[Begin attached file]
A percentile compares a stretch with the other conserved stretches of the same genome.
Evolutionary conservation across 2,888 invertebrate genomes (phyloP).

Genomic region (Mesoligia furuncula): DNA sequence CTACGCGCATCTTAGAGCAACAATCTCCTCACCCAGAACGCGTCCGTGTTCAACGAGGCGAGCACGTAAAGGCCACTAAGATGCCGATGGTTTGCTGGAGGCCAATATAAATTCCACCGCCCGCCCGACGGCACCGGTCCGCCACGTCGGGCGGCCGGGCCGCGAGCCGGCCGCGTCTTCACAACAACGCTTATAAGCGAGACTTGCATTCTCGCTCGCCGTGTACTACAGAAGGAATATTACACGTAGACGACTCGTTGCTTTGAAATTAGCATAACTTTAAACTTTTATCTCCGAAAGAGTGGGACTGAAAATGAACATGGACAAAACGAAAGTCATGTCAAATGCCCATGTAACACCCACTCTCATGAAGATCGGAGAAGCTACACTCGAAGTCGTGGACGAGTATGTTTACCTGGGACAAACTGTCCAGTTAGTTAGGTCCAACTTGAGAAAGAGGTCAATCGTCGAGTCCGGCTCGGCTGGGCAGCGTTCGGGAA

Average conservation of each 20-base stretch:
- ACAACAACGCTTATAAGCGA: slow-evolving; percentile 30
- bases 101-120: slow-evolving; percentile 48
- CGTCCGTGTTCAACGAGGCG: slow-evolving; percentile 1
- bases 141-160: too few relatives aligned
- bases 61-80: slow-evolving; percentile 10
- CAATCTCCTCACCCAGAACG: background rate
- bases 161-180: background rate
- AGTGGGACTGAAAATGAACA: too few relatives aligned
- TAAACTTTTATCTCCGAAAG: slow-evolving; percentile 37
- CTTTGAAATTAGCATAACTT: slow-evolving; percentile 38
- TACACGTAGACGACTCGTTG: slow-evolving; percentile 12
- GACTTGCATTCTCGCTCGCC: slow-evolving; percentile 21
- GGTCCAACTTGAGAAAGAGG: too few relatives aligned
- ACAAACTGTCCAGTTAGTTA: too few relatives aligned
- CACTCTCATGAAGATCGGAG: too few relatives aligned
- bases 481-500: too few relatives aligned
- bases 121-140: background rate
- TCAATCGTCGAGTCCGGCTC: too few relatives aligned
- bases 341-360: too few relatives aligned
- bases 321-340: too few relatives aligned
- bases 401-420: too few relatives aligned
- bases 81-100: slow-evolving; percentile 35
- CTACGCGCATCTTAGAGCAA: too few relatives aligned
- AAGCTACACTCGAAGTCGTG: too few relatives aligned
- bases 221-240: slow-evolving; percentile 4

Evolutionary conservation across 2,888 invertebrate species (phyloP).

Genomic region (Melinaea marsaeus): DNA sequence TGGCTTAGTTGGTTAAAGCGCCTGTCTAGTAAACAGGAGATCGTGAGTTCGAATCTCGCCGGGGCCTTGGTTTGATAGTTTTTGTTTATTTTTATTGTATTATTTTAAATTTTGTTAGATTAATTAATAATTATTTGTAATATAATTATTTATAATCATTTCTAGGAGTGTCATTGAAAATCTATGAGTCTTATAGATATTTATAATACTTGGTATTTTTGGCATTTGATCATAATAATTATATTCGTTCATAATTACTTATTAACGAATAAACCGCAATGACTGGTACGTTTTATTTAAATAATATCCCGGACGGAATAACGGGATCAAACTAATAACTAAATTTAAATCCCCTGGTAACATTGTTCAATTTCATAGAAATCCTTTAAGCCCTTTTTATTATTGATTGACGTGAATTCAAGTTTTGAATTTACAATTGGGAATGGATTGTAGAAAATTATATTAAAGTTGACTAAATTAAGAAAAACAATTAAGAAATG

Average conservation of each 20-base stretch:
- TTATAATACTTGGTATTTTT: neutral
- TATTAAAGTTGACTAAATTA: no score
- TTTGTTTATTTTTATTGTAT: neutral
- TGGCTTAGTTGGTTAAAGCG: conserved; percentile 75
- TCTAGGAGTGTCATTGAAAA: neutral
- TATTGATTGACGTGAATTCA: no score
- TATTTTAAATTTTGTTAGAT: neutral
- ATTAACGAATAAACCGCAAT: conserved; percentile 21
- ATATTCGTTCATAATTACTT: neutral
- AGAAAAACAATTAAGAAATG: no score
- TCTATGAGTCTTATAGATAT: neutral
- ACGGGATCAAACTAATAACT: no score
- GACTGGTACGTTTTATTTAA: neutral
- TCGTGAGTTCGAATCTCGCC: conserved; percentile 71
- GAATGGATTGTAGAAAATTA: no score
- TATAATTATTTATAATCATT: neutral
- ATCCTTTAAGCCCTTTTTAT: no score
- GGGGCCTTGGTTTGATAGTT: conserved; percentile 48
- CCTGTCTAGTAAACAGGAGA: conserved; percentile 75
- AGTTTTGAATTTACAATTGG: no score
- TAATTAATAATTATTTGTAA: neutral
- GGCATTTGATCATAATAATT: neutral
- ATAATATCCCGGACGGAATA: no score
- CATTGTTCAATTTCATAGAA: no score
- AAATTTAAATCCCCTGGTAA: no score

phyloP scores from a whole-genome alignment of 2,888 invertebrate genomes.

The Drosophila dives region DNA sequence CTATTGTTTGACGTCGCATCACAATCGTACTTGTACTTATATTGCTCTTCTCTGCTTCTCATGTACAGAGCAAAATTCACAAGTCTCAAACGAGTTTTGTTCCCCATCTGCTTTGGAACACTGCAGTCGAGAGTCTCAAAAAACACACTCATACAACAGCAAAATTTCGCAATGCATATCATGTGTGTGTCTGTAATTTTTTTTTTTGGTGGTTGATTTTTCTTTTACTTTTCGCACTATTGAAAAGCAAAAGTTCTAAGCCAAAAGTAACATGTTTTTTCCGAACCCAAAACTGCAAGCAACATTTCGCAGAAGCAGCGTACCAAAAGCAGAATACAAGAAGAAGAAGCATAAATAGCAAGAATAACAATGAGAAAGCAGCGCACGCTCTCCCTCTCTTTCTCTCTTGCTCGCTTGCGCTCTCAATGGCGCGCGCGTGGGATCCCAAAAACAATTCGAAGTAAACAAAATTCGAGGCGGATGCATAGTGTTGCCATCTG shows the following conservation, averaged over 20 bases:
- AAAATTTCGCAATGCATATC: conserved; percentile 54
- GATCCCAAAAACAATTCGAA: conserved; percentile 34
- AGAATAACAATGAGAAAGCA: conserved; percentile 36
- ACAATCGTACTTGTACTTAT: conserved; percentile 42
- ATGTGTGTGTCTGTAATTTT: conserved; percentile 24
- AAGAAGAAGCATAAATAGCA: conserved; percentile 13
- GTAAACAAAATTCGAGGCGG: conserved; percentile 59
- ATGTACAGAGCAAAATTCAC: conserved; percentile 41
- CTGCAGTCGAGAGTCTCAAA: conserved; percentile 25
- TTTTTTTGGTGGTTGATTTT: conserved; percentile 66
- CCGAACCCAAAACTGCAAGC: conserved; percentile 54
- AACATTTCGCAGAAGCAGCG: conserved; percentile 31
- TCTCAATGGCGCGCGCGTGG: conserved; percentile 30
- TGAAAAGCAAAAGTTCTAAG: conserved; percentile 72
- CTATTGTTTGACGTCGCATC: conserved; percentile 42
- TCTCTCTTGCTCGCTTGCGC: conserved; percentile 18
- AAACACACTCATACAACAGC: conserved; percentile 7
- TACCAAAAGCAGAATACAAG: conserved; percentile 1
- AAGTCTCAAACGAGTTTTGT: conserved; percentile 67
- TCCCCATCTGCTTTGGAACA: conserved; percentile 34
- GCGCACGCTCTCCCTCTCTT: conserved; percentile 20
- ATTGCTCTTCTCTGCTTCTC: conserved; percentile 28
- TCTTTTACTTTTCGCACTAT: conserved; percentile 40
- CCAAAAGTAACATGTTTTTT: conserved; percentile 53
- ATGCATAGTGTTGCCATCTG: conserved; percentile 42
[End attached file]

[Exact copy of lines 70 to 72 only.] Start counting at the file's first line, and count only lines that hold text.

- CCGAACCCAAAACTGCAAGC: conserved; percentile 54
- AACATTTCGCAGAAGCAGCG: conserved; percentile 31
- TCTCAATGGCGCGCGCGTGG: conserved; percentile 30